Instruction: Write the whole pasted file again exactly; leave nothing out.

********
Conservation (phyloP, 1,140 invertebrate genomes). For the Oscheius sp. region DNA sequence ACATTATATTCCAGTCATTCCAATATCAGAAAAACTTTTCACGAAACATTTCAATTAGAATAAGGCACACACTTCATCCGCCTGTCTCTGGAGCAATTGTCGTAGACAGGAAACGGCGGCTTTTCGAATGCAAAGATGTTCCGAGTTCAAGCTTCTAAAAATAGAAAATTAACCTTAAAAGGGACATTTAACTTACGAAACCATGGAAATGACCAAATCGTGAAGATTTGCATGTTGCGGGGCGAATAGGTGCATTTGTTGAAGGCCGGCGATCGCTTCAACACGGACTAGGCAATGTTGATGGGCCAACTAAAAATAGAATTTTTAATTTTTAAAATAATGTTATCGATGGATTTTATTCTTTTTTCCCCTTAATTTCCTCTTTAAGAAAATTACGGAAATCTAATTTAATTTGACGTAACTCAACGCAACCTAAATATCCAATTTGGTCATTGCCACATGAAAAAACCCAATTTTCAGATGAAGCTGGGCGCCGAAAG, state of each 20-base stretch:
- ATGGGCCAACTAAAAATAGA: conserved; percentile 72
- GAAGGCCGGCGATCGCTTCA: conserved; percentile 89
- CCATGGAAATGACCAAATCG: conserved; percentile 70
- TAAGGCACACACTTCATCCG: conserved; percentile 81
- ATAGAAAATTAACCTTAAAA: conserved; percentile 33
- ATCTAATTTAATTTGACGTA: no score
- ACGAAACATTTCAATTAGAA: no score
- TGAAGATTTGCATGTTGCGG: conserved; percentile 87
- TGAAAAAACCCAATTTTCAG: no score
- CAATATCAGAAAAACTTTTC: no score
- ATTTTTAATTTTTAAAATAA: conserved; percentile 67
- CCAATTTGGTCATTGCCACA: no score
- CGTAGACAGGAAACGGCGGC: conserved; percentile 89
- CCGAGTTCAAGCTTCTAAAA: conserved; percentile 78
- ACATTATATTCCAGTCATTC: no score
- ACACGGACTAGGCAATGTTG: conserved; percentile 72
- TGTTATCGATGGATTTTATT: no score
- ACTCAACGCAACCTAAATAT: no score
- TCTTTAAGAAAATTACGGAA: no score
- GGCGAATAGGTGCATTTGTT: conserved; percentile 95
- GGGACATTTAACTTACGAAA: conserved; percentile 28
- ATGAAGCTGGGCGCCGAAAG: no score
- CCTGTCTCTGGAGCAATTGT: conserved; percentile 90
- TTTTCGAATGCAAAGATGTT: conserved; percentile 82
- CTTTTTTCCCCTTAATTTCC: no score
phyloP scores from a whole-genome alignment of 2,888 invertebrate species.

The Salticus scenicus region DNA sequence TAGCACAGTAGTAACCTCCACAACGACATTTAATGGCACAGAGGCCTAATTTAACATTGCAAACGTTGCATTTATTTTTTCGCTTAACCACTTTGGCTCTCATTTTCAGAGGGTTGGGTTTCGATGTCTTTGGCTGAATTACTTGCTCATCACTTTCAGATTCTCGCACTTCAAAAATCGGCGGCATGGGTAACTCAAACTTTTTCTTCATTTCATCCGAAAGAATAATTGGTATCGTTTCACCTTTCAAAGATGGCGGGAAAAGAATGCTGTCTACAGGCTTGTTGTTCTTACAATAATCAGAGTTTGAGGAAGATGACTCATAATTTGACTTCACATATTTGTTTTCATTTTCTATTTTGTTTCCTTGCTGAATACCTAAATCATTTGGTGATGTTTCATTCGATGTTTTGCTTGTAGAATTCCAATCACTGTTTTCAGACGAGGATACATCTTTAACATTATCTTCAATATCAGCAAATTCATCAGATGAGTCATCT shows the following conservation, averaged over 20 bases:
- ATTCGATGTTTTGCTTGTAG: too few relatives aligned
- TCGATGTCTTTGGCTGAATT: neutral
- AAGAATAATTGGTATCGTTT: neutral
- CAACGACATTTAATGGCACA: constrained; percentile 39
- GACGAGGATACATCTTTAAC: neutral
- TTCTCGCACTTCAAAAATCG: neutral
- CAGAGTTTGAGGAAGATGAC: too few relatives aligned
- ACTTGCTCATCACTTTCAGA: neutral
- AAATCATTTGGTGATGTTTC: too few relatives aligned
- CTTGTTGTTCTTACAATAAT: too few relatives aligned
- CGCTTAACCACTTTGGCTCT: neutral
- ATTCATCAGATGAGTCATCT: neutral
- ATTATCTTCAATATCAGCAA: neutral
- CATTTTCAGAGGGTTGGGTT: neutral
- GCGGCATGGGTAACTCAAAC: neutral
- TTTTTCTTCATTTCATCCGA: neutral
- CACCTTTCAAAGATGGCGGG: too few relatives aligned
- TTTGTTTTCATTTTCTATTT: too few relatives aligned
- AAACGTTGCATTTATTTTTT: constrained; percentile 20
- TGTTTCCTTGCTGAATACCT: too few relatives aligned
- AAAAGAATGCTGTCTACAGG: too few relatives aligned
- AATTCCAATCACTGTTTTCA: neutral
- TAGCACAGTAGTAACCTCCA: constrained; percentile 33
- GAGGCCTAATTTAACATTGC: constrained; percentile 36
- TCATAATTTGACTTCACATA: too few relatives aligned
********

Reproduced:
Conservation (phyloP, 1,140 invertebrate genomes). For the Oscheius sp. region DNA sequence ACATTATATTCCAGTCATTCCAATATCAGAAAAACTTTTCACGAAACATTTCAATTAGAATAAGGCACACACTTCATCCGCCTGTCTCTGGAGCAATTGTCGTAGACAGGAAACGGCGGCTTTTCGAATGCAAAGATGTTCCGAGTTCAAGCTTCTAAAAATAGAAAATTAACCTTAAAAGGGACATTTAACTTACGAAACCATGGAAATGACCAAATCGTGAAGATTTGCATGTTGCGGGGCGAATAGGTGCATTTGTTGAAGGCCGGCGATCGCTTCAACACGGACTAGGCAATGTTGATGGGCCAACTAAAAATAGAATTTTTAATTTTTAAAATAATGTTATCGATGGATTTTATTCTTTTTTCCCCTTAATTTCCTCTTTAAGAAAATTACGGAAATCTAATTTAATTTGACGTAACTCAACGCAACCTAAATATCCAATTTGGTCATTGCCACATGAAAAAACCCAATTTTCAGATGAAGCTGGGCGCCGAAAG, state of each 20-base stretch:
- ATGGGCCAACTAAAAATAGA: conserved; percentile 72
- GAAGGCCGGCGATCGCTTCA: conserved; percentile 89
- CCATGGAAATGACCAAATCG: conserved; percentile 70
- TAAGGCACACACTTCATCCG: conserved; percentile 81
- ATAGAAAATTAACCTTAAAA: conserved; percentile 33
- ATCTAATTTAATTTGACGTA: no score
- ACGAAACATTTCAATTAGAA: no score
- TGAAGATTTGCATGTTGCGG: conserved; percentile 87
- TGAAAAAACCCAATTTTCAG: no score
- CAATATCAGAAAAACTTTTC: no score
- ATTTTTAATTTTTAAAATAA: conserved; percentile 67
- CCAATTTGGTCATTGCCACA: no score
- CGTAGACAGGAAACGGCGGC: conserved; percentile 89
- CCGAGTTCAAGCTTCTAAAA: conserved; percentile 78
- ACATTATATTCCAGTCATTC: no score
- ACACGGACTAGGCAATGTTG: conserved; percentile 72
- TGTTATCGATGGATTTTATT: no score
- ACTCAACGCAACCTAAATAT: no score
- TCTTTAAGAAAATTACGGAA: no score
- GGCGAATAGGTGCATTTGTT: conserved; percentile 95
- GGGACATTTAACTTACGAAA: conserved; percentile 28
- ATGAAGCTGGGCGCCGAAAG: no score
- CCTGTCTCTGGAGCAATTGT: conserved; percentile 90
- TTTTCGAATGCAAAGATGTT: conserved; percentile 82
- CTTTTTTCCCCTTAATTTCC: no score
phyloP scores from a whole-genome alignment of 2,888 invertebrate species.

The Salticus scenicus region DNA sequence TAGCACAGTAGTAACCTCCACAACGACATTTAATGGCACAGAGGCCTAATTTAACATTGCAAACGTTGCATTTATTTTTTCGCTTAACCACTTTGGCTCTCATTTTCAGAGGGTTGGGTTTCGATGTCTTTGGCTGAATTACTTGCTCATCACTTTCAGATTCTCGCACTTCAAAAATCGGCGGCATGGGTAACTCAAACTTTTTCTTCATTTCATCCGAAAGAATAATTGGTATCGTTTCACCTTTCAAAGATGGCGGGAAAAGAATGCTGTCTACAGGCTTGTTGTTCTTACAATAATCAGAGTTTGAGGAAGATGACTCATAATTTGACTTCACATATTTGTTTTCATTTTCTATTTTGTTTCCTTGCTGAATACCTAAATCATTTGGTGATGTTTCATTCGATGTTTTGCTTGTAGAATTCCAATCACTGTTTTCAGACGAGGATACATCTTTAACATTATCTTCAATATCAGCAAATTCATCAGATGAGTCATCT shows the following conservation, averaged over 20 bases:
- ATTCGATGTTTTGCTTGTAG: too few relatives aligned
- TCGATGTCTTTGGCTGAATT: neutral
- AAGAATAATTGGTATCGTTT: neutral
- CAACGACATTTAATGGCACA: constrained; percentile 39
- GACGAGGATACATCTTTAAC: neutral
- TTCTCGCACTTCAAAAATCG: neutral
- CAGAGTTTGAGGAAGATGAC: too few relatives aligned
- ACTTGCTCATCACTTTCAGA: neutral
- AAATCATTTGGTGATGTTTC: too few relatives aligned
- CTTGTTGTTCTTACAATAAT: too few relatives aligned
- CGCTTAACCACTTTGGCTCT: neutral
- ATTCATCAGATGAGTCATCT: neutral
- ATTATCTTCAATATCAGCAA: neutral
- CATTTTCAGAGGGTTGGGTT: neutral
- GCGGCATGGGTAACTCAAAC: neutral
- TTTTTCTTCATTTCATCCGA: neutral
- CACCTTTCAAAGATGGCGGG: too few relatives aligned
- TTTGTTTTCATTTTCTATTT: too few relatives aligned
- AAACGTTGCATTTATTTTTT: constrained; percentile 20
- TGTTTCCTTGCTGAATACCT: too few relatives aligned
- AAAAGAATGCTGTCTACAGG: too few relatives aligned
- AATTCCAATCACTGTTTTCA: neutral
- TAGCACAGTAGTAACCTCCA: constrained; percentile 33
- GAGGCCTAATTTAACATTGC: constrained; percentile 36
- TCATAATTTGACTTCACATA: too few relatives aligned